Since the seriousness of the Credit Crunch dawned on world leaders, there has been much rhetoric about the forging of a "green" path to economic recovery - the "Green New Deal" in the UK. Governments around the world have allocated radically different percentages of their financial bail-out packages to the "low carbon economy" and have demonstrated radically different interpretations of "green jobs". Call me a cynic, but the UK car scrappage scheme surely has to be one of the best examples of thinly-veiled greenwash of recent months. Together with the £27m of funding given to Land Rover to develop a "green 4X4", it diverts money away from industries that can offer much larger and much faster carbon savings.
So, it's with great interest that I'm following the ongoing occupation by 25 workers of the Vestas turbine blade manufacturing plant on the Isle of White. 625 "bright green" jobs are at risk on the island as Vestas plan to close the blade-making facility citing UK "regulatory and planning" obstacles to onshore wind as the main reason. 1,900 Vestas jobs could be lost across Northern Europe as "...conditions in Northern European markets have failed to meet expectations".
The "red-green" protest, named in recognition of the common ground established between unions and the environment movement, has attracted a huge amount of attention. It clearly highlights, as already experienced by the UK solar industry, how inconsistent and poorly joined up policies can scupper a seemingly blooming sector. The protest looks set to become a major demonstration over the weekend as numbers are swelled by the arrival of further environmental activists and people who were planning to attend the now-cancelled Big Green Gathering in Somerset. A legal move by Vestas to evict the workers has just been adjourned until 4th August giving more time for protests to grow.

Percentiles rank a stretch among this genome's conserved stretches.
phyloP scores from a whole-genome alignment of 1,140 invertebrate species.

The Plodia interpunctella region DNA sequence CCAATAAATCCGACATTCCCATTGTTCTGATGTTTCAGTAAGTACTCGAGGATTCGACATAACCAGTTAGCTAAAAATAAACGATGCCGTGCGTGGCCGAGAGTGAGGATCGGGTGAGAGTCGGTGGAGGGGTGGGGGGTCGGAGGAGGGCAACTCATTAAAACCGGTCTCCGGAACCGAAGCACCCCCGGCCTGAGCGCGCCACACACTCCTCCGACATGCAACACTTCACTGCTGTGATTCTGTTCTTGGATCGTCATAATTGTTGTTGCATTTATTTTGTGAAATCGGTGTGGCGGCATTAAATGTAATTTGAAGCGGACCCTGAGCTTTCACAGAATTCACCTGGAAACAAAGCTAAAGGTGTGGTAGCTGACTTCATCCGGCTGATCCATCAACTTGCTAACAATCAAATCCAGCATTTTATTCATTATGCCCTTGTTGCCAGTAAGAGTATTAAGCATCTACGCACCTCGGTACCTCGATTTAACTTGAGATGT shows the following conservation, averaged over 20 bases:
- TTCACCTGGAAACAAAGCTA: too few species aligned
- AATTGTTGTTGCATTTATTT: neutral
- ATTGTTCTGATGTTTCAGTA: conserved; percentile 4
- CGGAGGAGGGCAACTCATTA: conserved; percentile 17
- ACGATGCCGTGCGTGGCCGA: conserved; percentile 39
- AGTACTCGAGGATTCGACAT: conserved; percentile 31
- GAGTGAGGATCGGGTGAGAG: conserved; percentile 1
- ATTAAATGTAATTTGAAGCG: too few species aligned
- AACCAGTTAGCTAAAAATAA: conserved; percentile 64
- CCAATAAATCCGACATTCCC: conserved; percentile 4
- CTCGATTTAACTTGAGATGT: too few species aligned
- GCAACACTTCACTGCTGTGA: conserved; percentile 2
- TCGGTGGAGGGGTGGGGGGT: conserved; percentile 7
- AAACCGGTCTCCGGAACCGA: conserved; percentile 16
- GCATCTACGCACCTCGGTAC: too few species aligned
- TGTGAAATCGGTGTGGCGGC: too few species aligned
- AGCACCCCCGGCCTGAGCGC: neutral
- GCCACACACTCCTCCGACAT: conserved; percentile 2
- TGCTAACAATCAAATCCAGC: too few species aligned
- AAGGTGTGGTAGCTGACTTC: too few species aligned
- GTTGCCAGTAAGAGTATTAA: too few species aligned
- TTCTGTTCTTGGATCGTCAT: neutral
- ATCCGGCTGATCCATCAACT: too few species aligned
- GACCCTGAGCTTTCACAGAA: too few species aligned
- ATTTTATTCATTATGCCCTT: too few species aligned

Vestas have stated that the UK plant manufactures blades for the huge US onshore market where large scale wind farm developments are being built (BP claim to be developing a wind farm in Texas the size of Berkshire) and that it makes sense sense to shift production closer to the market. An original 2008 plan to convert the Isle Of Wight plant to produce larger 44 metre blades more suited to UK onshore and offshore turbines has now been halted.
It seems crazy, when the UK has one of the best wind resources in the world and a Government that has announced a huge programme of offshore windfarm development, that the workers at Vestas have to take this kind of action. These are workers equipped with precisely the skills that will be needed to help the UK Governemt fulfil its 2020 renewables target. Vestas, in their latest press release, have left the door ajar for 150 research and development jobs at the plant. As far as large scale manufacturing is concerned, they appear to be adopting a "wait and see" approach until the UK develops into a "strong and stable market".
As usual, it is the renewables industry and, more importantly, the green-collar workers employed in the industry, that have to deal with the uncertainty of inconsistent policy and mixed messages.
There is now a petition on the 10 Downing Street website in support of the Vestas workers.